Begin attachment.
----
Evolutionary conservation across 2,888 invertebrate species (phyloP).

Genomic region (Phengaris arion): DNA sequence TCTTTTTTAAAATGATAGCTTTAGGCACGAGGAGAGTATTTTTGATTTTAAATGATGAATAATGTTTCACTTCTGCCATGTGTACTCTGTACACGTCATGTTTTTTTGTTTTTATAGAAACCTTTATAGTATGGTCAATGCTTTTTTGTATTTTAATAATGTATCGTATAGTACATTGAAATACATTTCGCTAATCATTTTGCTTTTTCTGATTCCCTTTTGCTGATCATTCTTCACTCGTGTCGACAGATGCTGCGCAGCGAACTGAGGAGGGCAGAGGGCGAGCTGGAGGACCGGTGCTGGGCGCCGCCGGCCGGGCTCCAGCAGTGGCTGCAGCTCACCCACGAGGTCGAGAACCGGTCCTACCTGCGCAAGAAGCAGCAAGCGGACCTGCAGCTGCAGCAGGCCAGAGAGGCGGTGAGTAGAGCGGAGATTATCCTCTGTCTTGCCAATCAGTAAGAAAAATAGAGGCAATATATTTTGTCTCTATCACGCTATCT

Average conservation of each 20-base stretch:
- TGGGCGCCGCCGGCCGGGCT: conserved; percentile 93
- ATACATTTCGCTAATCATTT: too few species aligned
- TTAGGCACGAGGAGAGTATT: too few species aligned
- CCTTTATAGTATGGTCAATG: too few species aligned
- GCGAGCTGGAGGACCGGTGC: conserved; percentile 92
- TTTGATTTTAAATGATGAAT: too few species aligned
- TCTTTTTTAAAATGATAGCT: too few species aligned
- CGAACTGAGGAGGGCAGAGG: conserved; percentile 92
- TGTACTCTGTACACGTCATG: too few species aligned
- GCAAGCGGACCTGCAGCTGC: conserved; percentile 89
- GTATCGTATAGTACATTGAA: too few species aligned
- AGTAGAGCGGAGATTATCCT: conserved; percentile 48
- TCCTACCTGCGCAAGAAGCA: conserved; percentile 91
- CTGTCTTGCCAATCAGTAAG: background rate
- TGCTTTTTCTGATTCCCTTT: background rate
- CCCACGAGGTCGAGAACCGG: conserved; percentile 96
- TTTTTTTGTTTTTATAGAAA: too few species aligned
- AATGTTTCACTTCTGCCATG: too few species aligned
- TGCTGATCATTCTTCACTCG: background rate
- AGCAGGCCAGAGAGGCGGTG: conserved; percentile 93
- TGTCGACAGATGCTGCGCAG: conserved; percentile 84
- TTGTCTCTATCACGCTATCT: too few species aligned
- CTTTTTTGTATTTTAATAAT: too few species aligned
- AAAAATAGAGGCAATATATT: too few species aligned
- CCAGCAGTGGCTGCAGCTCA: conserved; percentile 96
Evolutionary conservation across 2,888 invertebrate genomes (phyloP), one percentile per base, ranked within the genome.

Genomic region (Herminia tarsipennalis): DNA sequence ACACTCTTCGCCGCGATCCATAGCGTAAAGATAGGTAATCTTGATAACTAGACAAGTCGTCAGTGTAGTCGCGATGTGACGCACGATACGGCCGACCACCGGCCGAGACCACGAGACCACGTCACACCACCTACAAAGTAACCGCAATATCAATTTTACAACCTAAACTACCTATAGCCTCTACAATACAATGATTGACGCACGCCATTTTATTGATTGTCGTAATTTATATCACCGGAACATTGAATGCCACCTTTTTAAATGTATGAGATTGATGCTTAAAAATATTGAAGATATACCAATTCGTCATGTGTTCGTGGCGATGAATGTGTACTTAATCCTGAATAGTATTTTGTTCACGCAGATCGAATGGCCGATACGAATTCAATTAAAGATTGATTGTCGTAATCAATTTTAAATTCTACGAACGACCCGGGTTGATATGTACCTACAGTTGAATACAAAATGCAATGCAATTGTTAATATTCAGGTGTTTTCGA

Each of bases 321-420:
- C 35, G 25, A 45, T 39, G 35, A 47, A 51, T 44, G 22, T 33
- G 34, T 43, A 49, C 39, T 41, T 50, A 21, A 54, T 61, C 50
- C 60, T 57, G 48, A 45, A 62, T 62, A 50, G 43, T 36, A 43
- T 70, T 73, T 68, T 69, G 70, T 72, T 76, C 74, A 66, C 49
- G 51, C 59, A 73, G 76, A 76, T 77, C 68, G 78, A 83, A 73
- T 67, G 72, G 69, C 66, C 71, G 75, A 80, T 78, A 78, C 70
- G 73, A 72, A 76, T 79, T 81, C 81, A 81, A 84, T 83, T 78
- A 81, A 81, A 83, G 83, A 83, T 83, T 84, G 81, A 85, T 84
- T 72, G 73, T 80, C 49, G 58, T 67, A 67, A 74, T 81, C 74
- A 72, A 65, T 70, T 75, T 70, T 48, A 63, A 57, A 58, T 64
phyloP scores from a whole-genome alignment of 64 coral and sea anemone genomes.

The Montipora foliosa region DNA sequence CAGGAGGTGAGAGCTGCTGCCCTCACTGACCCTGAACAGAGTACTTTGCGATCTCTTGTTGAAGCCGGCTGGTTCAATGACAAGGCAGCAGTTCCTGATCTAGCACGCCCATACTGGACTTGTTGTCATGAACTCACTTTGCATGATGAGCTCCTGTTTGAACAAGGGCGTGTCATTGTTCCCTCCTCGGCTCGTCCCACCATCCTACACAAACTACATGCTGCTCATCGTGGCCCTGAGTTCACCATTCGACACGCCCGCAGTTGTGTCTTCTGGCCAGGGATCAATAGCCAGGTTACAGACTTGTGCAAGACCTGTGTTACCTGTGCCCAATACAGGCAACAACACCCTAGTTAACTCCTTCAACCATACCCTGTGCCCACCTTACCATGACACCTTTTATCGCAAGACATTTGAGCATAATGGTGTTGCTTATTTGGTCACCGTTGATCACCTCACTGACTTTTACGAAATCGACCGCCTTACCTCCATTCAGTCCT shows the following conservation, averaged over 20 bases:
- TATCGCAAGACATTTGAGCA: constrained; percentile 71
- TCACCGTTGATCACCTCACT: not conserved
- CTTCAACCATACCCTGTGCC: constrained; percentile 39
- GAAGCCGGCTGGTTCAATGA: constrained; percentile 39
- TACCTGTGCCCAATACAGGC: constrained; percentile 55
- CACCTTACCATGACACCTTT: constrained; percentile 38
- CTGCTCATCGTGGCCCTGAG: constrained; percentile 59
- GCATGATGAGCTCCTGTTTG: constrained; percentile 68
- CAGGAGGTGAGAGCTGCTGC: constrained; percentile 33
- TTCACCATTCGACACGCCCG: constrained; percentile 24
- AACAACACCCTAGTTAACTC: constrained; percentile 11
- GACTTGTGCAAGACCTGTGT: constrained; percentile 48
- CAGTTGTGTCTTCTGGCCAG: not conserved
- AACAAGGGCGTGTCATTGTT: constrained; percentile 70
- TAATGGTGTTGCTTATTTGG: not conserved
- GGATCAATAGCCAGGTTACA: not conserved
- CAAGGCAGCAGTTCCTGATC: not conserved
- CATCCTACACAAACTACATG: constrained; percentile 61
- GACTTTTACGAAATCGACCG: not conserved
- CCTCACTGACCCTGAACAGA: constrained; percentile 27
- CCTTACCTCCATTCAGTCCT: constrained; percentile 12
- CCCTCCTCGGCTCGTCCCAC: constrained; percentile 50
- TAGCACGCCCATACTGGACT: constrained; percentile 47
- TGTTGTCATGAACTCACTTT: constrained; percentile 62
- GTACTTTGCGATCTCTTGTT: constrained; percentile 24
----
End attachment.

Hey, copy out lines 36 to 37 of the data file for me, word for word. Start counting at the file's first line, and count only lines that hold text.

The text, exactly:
- G 51, C 59, A 73, G 76, A 76, T 77, C 68, G 78, A 83, A 73
- T 67, G 72, G 69, C 66, C 71, G 75, A 80, T 78, A 78, C 70